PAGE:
Shop Stitch Fix’s New Elevate Collection, Featuring the Work of Six Black Entrepreneurs
Stitch Fix is getting smarter and smarter. Launched in 2011 as a personal styling service, the company has recently expanded into e-commerce, introducing a “custom mall” called Freestyle that offers individual products to users who prefer to avoid the hassle of postal mail. But the company has also made smart investments in the wider fashion industry, as evidenced by the brand’s Elevate collection, which launched today on October 8.
Elevate, an annual grant and membership initiative, was launched following the George Floyd protests in 2020. The goal was to elevate and usher in the next wave of black fashion designers changing the industry. , with recipients receiving $ 25,000, plus counseling sessions and access to Stitch Fix product reviews.
“It takes a lot to create a change in the [fashion] space, ”says Loretta Choy, general manager of women’s fashion at Stitch Fix. “We wanted to leverage our resources and create a program that would be scalable, where we can actually provide entrepreneurs with the in-depth information that we have that may not be an easily accessible resource for everyone. “
This year’s recipients represent an impressive array of global talent from different corners of the fashion market. They understand:
- Diarra Bousso, owner of Diarrablu. With inclusive sizing, the specialty of womenswear brand Diarrablu is the algorithmically generated prints created in a sustainable manner in Dakar, Senegal.
- Jamela Acheampong, owner of Kahmune. High quality shoes in sizes 6 to 11 are the singular goal of Kahmune; each shoe is made in a range of shades to match the skin tone.
- Busayo Olupano, owner of Busayo. Inspired by traditional African prints, Busayo’s dresses and blouses feature eye-catching pops of color in sizes from 0-16.
- Marcus Thomas, owner of Marcus Alexander. The gender-neutral shoe brand makes unique yet utilitarian sneakers in sizes 8-13.
- Bettina Benson, owner of Chloe Kristyn. A classic and sophisticated brand of women’s clothing making workwear chic, Chloe Kristyn sells an assortment of blouses, bottoms, dresses and knits in sizes 0-16.
- Robin Sirleaf, owner of Sarep + Rose. The only brand of accessories in the Elevate range, Sarep + Rose is already making a name for itself. But the company’s ethically sourced materials, turned into handbags by all-African entrepreneurs, are what make the products shine.
The Elevate collection is inspired by each brand’s lookbooks and features Stitch Fix exclusive products, such as Kahmune’s very first bootie and Sarep + Rose’s mini bucket bag. But while curation offers shoppers the opportunity to acquire new favorites from outside traditional retailers, it also gives recipients the opportunity to learn exactly what their customer wants.
Olupano, for example, has seen a huge increase in the popularity of printing following the rollout of the COVID-19 vaccine. People are ready to dress up big again.
A lawyer by training, Olupano has only been running Busayo since 2012, but she has been designing patterns since she was young. “Coming from Nigeria, there is a little advantage in that we have a culture where you make clothes for yourself,” she says. “If you have an event, we have something in our culture called aso ebi, which literally means family clothing. So, at each event that you organize, we choose a fabric, a particular print that we have to wear that identifies us as [relatives]. “In 2012, she started learning how to make specific textiles in bold and beautiful prints, an attitude that eventually became the encapsulation of the Busayo brand.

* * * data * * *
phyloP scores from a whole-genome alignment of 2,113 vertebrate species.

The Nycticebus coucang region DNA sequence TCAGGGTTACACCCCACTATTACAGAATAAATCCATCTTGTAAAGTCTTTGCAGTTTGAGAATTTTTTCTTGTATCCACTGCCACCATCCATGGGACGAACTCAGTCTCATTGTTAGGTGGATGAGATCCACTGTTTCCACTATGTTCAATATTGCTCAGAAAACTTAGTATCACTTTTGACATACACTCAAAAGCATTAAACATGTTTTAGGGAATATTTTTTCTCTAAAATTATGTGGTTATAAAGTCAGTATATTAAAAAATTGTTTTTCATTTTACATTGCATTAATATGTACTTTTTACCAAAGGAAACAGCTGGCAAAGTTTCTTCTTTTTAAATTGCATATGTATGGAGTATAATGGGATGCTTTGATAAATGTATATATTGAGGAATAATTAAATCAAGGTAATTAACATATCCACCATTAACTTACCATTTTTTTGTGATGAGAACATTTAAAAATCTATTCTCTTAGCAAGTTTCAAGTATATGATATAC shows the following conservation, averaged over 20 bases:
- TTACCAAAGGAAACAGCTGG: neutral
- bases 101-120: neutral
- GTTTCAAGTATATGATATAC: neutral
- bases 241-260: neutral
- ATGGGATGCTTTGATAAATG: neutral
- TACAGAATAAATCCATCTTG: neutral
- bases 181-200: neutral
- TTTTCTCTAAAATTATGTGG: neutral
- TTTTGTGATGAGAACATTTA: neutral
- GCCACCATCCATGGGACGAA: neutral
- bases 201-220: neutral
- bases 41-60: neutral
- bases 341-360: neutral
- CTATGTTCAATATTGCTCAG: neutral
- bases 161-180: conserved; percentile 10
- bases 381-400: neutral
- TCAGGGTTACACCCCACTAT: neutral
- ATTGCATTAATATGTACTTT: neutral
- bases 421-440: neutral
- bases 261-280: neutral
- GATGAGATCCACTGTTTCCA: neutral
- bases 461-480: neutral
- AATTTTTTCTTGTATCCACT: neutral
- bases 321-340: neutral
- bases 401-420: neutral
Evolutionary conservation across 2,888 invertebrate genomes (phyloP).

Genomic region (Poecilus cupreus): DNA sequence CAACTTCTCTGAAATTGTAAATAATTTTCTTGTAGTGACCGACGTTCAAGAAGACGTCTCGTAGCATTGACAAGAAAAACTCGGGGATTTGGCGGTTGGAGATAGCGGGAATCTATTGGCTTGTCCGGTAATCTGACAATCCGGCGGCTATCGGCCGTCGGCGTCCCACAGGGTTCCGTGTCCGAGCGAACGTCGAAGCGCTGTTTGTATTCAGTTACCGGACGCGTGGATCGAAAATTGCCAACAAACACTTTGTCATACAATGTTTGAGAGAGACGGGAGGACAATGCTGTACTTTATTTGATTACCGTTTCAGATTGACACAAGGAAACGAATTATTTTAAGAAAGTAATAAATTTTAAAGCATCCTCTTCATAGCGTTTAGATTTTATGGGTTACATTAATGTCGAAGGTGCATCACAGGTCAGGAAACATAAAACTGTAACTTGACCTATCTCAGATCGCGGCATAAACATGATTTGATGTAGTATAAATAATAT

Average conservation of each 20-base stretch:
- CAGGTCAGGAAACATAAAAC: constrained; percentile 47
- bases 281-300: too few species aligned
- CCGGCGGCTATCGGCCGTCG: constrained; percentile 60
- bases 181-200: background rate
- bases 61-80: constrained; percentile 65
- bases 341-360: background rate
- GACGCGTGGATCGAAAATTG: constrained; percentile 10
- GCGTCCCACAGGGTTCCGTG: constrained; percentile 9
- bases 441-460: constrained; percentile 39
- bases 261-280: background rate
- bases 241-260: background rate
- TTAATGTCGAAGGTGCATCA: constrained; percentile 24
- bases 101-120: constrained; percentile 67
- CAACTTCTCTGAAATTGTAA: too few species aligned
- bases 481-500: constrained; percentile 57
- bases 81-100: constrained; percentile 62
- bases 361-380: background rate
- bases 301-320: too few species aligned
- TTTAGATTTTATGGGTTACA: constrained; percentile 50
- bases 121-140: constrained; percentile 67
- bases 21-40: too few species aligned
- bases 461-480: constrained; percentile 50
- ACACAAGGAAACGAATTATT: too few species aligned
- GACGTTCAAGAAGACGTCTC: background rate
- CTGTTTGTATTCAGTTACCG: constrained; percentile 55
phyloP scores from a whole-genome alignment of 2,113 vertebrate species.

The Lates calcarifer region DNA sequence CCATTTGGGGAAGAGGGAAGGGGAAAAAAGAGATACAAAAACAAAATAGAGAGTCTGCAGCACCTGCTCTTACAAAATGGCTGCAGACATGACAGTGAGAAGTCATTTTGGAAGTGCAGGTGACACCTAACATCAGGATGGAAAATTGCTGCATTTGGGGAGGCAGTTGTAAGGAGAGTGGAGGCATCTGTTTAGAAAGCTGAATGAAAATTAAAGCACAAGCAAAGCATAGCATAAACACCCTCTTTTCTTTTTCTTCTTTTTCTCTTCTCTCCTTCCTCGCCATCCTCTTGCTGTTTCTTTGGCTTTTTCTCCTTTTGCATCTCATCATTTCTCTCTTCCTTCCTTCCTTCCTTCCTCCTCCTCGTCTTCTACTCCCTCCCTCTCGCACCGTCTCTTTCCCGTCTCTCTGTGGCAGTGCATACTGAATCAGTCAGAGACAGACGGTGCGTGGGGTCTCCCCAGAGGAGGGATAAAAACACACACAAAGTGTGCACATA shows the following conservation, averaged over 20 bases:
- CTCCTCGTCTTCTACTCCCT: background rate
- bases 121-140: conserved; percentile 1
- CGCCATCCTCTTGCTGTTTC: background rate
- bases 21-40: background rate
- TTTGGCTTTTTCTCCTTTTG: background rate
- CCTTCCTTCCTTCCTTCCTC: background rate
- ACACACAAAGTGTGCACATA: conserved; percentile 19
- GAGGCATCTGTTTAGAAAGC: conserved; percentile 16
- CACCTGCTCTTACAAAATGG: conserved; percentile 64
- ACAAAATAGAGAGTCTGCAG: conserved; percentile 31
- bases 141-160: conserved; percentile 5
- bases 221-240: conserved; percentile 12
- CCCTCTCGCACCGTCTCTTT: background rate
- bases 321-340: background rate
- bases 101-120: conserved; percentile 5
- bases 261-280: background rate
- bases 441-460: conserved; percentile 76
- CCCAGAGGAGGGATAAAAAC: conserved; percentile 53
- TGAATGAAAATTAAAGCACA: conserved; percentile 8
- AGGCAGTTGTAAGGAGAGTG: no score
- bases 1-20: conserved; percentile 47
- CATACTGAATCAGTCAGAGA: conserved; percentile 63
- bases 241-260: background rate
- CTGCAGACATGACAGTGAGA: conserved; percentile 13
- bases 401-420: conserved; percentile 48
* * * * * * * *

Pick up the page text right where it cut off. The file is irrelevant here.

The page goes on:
During the pandemic, she created the Bayo Maxi dress, believing that no one would want to wear it other than her. When a customer purchased the garment, Olupano texted her to find out where she was planning to wear it. A gala ? A marriage?
“She lives in Chelsea, and she was like, ‘Well, I think I’m going to wear it to the grocery store,’” Olupano says. “That’s when I was like, ‘Okay. We’ve got something here.
But figuring out exactly what impressions will trigger that response has been Olupano’s toughest challenge to date. She needed advice from a source with more resources, more data. The Elevate program first caught her attention on the 2020 application deadline day. She saw the potential prizes – $ 25,000, along with this key analytical information – and decided to cancel her plans for the next year. evening. She eliminated her candidacy in two hours and ended up winning.
“It was really amazing,” she says. “I’m not talking bullshit, really. There are a lot of programs that different companies created after George Floyd. [But] I think what’s really powerful about this one is the opportunity to talk to [mentors]… you see the gap between where you are and where a Stitch Fix would be. So I felt like I was participating in a masterclass every month.
Olupano and his fellow scholars have become close friends in the process. “We text all the time,” she says. “When we all met, we felt like we had known each other for a very long time.” Comments like this convinced Choy – and the rest of Stitch Fix’s management – that this program is more than a face-saving D&I initiative. It is an entry into the collaborative and global future of fashion.
Elevate products can be purchased through the traditional Freestyle and Stitch Fix subscription box. Take a look at some of SHEpreferred choices from below.
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